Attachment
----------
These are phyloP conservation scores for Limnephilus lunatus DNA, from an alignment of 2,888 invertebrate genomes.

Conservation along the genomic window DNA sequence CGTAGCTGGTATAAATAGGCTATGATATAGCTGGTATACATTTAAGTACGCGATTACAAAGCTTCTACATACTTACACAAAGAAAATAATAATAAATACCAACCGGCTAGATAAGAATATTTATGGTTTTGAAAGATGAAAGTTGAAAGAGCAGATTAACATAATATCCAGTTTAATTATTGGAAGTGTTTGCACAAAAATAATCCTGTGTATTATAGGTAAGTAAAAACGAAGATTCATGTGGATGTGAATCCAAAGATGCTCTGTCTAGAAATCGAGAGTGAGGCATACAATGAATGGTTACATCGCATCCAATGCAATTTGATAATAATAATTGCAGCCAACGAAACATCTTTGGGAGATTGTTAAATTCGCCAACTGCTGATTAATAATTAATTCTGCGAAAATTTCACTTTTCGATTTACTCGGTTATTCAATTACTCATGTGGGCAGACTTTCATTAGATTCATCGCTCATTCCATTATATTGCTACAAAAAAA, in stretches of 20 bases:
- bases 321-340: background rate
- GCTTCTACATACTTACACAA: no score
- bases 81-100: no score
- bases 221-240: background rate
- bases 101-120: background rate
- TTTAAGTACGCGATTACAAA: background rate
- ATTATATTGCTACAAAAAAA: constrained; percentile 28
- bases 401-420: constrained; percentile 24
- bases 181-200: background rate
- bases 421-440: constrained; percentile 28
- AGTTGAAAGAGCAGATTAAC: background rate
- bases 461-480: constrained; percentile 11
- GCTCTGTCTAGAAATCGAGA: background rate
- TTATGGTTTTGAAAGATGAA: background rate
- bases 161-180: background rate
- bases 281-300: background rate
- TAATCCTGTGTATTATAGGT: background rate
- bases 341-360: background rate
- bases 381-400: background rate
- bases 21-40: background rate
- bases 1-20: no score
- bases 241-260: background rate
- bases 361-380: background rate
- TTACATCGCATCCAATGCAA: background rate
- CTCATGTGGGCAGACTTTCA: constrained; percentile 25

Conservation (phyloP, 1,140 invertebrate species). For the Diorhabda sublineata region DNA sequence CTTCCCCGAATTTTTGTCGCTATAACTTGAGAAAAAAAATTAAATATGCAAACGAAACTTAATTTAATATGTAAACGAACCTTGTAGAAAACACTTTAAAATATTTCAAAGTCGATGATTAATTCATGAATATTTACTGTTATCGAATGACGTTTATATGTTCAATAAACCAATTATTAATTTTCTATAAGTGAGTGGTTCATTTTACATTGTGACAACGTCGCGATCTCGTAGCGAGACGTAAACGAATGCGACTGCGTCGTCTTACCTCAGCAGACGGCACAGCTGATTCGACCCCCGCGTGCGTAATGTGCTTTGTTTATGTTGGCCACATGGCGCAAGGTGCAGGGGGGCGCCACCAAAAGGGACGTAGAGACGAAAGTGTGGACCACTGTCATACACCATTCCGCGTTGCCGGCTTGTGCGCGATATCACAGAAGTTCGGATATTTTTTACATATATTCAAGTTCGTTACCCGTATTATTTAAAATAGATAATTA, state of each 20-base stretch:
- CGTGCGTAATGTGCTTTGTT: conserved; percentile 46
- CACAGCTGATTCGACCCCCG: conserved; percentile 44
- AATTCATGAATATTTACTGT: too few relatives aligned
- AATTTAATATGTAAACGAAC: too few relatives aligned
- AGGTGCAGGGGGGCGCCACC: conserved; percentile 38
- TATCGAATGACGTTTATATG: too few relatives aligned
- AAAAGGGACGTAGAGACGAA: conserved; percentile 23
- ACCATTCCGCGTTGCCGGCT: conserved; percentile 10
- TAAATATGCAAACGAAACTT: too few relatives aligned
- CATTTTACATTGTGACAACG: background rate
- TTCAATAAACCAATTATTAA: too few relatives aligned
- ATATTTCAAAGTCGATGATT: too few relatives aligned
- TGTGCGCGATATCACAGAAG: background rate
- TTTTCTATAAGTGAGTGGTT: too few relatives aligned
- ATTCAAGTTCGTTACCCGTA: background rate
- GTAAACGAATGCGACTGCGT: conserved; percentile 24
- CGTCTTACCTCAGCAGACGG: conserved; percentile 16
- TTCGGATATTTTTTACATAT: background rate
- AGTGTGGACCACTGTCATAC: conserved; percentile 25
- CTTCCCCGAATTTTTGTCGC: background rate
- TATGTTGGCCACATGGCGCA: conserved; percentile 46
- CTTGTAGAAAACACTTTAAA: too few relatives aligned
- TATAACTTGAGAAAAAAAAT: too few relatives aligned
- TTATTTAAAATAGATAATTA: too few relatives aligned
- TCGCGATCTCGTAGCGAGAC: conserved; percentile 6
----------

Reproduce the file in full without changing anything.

These are phyloP conservation scores for Limnephilus lunatus DNA, from an alignment of 2,888 invertebrate genomes.

Conservation along the genomic window DNA sequence CGTAGCTGGTATAAATAGGCTATGATATAGCTGGTATACATTTAAGTACGCGATTACAAAGCTTCTACATACTTACACAAAGAAAATAATAATAAATACCAACCGGCTAGATAAGAATATTTATGGTTTTGAAAGATGAAAGTTGAAAGAGCAGATTAACATAATATCCAGTTTAATTATTGGAAGTGTTTGCACAAAAATAATCCTGTGTATTATAGGTAAGTAAAAACGAAGATTCATGTGGATGTGAATCCAAAGATGCTCTGTCTAGAAATCGAGAGTGAGGCATACAATGAATGGTTACATCGCATCCAATGCAATTTGATAATAATAATTGCAGCCAACGAAACATCTTTGGGAGATTGTTAAATTCGCCAACTGCTGATTAATAATTAATTCTGCGAAAATTTCACTTTTCGATTTACTCGGTTATTCAATTACTCATGTGGGCAGACTTTCATTAGATTCATCGCTCATTCCATTATATTGCTACAAAAAAA, in stretches of 20 bases:
- bases 321-340: background rate
- GCTTCTACATACTTACACAA: no score
- bases 81-100: no score
- bases 221-240: background rate
- bases 101-120: background rate
- TTTAAGTACGCGATTACAAA: background rate
- ATTATATTGCTACAAAAAAA: constrained; percentile 28
- bases 401-420: constrained; percentile 24
- bases 181-200: background rate
- bases 421-440: constrained; percentile 28
- AGTTGAAAGAGCAGATTAAC: background rate
- bases 461-480: constrained; percentile 11
- GCTCTGTCTAGAAATCGAGA: background rate
- TTATGGTTTTGAAAGATGAA: background rate
- bases 161-180: background rate
- bases 281-300: background rate
- TAATCCTGTGTATTATAGGT: background rate
- bases 341-360: background rate
- bases 381-400: background rate
- bases 21-40: background rate
- bases 1-20: no score
- bases 241-260: background rate
- bases 361-380: background rate
- TTACATCGCATCCAATGCAA: background rate
- CTCATGTGGGCAGACTTTCA: constrained; percentile 25

Conservation (phyloP, 1,140 invertebrate species). For the Diorhabda sublineata region DNA sequence CTTCCCCGAATTTTTGTCGCTATAACTTGAGAAAAAAAATTAAATATGCAAACGAAACTTAATTTAATATGTAAACGAACCTTGTAGAAAACACTTTAAAATATTTCAAAGTCGATGATTAATTCATGAATATTTACTGTTATCGAATGACGTTTATATGTTCAATAAACCAATTATTAATTTTCTATAAGTGAGTGGTTCATTTTACATTGTGACAACGTCGCGATCTCGTAGCGAGACGTAAACGAATGCGACTGCGTCGTCTTACCTCAGCAGACGGCACAGCTGATTCGACCCCCGCGTGCGTAATGTGCTTTGTTTATGTTGGCCACATGGCGCAAGGTGCAGGGGGGCGCCACCAAAAGGGACGTAGAGACGAAAGTGTGGACCACTGTCATACACCATTCCGCGTTGCCGGCTTGTGCGCGATATCACAGAAGTTCGGATATTTTTTACATATATTCAAGTTCGTTACCCGTATTATTTAAAATAGATAATTA, state of each 20-base stretch:
- CGTGCGTAATGTGCTTTGTT: conserved; percentile 46
- CACAGCTGATTCGACCCCCG: conserved; percentile 44
- AATTCATGAATATTTACTGT: too few relatives aligned
- AATTTAATATGTAAACGAAC: too few relatives aligned
- AGGTGCAGGGGGGCGCCACC: conserved; percentile 38
- TATCGAATGACGTTTATATG: too few relatives aligned
- AAAAGGGACGTAGAGACGAA: conserved; percentile 23
- ACCATTCCGCGTTGCCGGCT: conserved; percentile 10
- TAAATATGCAAACGAAACTT: too few relatives aligned
- CATTTTACATTGTGACAACG: background rate
- TTCAATAAACCAATTATTAA: too few relatives aligned
- ATATTTCAAAGTCGATGATT: too few relatives aligned
- TGTGCGCGATATCACAGAAG: background rate
- TTTTCTATAAGTGAGTGGTT: too few relatives aligned
- ATTCAAGTTCGTTACCCGTA: background rate
- GTAAACGAATGCGACTGCGT: conserved; percentile 24
- CGTCTTACCTCAGCAGACGG: conserved; percentile 16
- TTCGGATATTTTTTACATAT: background rate
- AGTGTGGACCACTGTCATAC: conserved; percentile 25
- CTTCCCCGAATTTTTGTCGC: background rate
- TATGTTGGCCACATGGCGCA: conserved; percentile 46
- CTTGTAGAAAACACTTTAAA: too few relatives aligned
- TATAACTTGAGAAAAAAAAT: too few relatives aligned
- TTATTTAAAATAGATAATTA: too few relatives aligned
- TCGCGATCTCGTAGCGAGAC: conserved; percentile 6